City folk getting their produce from supermarkets know nothing about the joys of reeling in a catch and eating something that was alive only moments ago — fish that has not been kept from decomposing by refrigeration for hours or days at a time.
The first bite is always the best, giving you a sense of fulfilment. I caught this. I deserve this. Not too many people understand that the meat they consume came from an animal that had to die, and the respect and appreciation just aren’t there.
One of the biggest insecurities of first-timers is preparing freshly caught fish for the campfire — most chuck their fish inside a cooler with ice and wait until they get home. Cleaning and filleting fish isn’t as complicated as it sounds, and you’ll soon forget the toils after you’ve had your first taste after it’s cooked.
Here are seven simple steps you need to follow to get your fish cleanly off the hook and onto your dinner plate.
Keep It Fresh, Keep It Alive
Keep your catch on stringers in the water and then in a cooler with ice until you’re ready to process the fish — this helps retain flavor and flesh quality. Once you get back to your campsite, waste no time in cleaning and cooking the fish; otherwise, get them frozen as soon as you can.
How To Clean A Fish
Use the Necessary Equipment
A number of campgrounds like state parks have fish cleaning areas for your catch; unfortunately, rural locations do not provide you with this convenience. With that in mind, an outdoor table or any clean, flat stone near the water is more than sufficient as a work surface.
Always make sure to bring these tools with you before you go fishing:
- Sharp knife
- Scaling tool
- Bucket to collect innards (innards can also be disposed of back into the water)
- Ziplock bags (just in case)
Scale the Fish, or…
Work with one fish at a time to make sure you do it thoroughly. Hold the fish’s head with one hand, and using a scaling tool (no strict requirement for a scaling tool — a dull knife or anything with an edge should do just fine), scrape the scales off the fish — moving from the tail toward the head, in short, raking motions.
Repeat the same thing on the other side of the fish, and make sure not to miss the top and belly of the fish. Rinse to get rid of any scales.
Skin the Fish
Catfish and other bottom-feeder species lack scales, but are covered with a thick, slimy skin — most people prefer to remove this before cooking. Make sure to cut the spines off to make handling easier.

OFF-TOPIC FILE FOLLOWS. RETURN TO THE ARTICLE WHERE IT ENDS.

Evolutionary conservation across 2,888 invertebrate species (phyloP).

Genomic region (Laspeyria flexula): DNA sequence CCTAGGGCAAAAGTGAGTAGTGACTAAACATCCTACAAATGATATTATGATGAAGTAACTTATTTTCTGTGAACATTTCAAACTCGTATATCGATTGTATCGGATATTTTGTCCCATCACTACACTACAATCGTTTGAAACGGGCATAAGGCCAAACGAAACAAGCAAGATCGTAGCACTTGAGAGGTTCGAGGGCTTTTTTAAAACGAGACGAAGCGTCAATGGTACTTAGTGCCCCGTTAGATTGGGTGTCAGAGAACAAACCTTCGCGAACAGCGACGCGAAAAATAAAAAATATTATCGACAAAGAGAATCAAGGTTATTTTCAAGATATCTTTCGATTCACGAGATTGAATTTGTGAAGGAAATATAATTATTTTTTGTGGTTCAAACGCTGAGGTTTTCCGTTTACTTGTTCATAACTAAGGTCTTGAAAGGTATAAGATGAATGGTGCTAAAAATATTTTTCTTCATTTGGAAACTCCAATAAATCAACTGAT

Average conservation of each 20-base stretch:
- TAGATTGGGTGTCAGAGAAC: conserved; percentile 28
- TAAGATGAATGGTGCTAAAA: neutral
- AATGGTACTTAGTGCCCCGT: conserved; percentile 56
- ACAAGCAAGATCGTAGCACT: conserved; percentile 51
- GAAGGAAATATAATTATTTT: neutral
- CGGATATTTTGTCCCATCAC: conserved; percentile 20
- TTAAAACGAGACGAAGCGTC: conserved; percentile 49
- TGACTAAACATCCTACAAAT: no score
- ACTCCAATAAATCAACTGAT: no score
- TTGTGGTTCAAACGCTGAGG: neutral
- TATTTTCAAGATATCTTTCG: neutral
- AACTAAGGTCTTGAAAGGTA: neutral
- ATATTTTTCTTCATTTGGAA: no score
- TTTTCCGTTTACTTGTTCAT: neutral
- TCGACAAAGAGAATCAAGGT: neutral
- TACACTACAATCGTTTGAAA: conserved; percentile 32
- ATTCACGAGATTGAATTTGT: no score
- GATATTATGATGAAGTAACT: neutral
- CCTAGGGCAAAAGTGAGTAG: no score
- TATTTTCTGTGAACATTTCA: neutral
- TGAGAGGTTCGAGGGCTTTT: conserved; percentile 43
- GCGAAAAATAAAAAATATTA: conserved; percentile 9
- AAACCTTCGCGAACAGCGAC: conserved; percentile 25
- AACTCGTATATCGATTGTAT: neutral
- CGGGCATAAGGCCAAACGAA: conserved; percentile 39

After getting rid of the spine, make an incision behind the head and along the pectoral or belly fins. Suspend the fish by the head using one hand, grasp the skin with the other hand, and puuuuuuull toward the tail. As soon as your catfish is naked, rinse it well for cooking.
Cleaning And Gutting Your Fish
Insert the point of your knife inside the fishes anus, near the tail. Slowly slice your way toward the head and stop at the base of the gills. Open the belly, grab the innards, pull, toss. Some fish kidneys are located by the spine, scrape it off with a spoon.
If the fish you caught has a dark inner membrane, scrape it off. This membrane has a strong, fishy flavor — something you’d want to get rid of no matter what. If you don’t have any plans of consuming the head, cut it through the base of the gills. Rinse the fish and internal cavity.
If you choose to fillet your fish, you can bypass the need to scale or skin it. Lay the fish flat on a board on hold its head. Insert your knife (better use a fillet knife, but any sharp knife would do in a pinch) behind the pectoral fin and cut down (but not through) the backbone.
Turn the knife’s edge pointed toward the tail and slowly work your way down the tail while staying as close as possible to the backbone. After cutting through the tail, turn the scale side towards the board. Insert the knife between the flesh and skin and slice your way through to remove the meat. Repeat the process on the other side and rinse the flesh well in cold water.
Steaking is one of the perfect ways to prepare larger types of fish, and perfect for the grill. Cut perpendicular to the board along the entire fish and try to maintain a 1/2 to 1-inch thickness. Remove any bones other than the backbone.
If you packed a cast iron pan, then you’ve got the perfect pan for frying over a campfire. Drench your fish in a mixture of salt, flour, pepper, and other spices and seasonings you may prefer. The flour protects the fish from burning while ensuring that it cooks through — and you’ll get the added benefit of getting a crispy exterior.
Fry in oil or butter until the meat is white and transparent.
This cooking method doesn’t work well with filleted fish but should be perfect for steaked and whole cleaned fish.
Skewer your fish in a stick and plant the other end on the ground, making sure the stick leans toward the campfire. Turn the fish from time to time to ensure an even cook.
You can also skewer steaks, but the best way is to grill them. If you don’t have a portable camp grill, rinse some large, flat stones in the river and heat them through in the campfire. When they’re piping hot, add a drizzle of oil or butter on the stone and grill your fish steaks. Enjoy.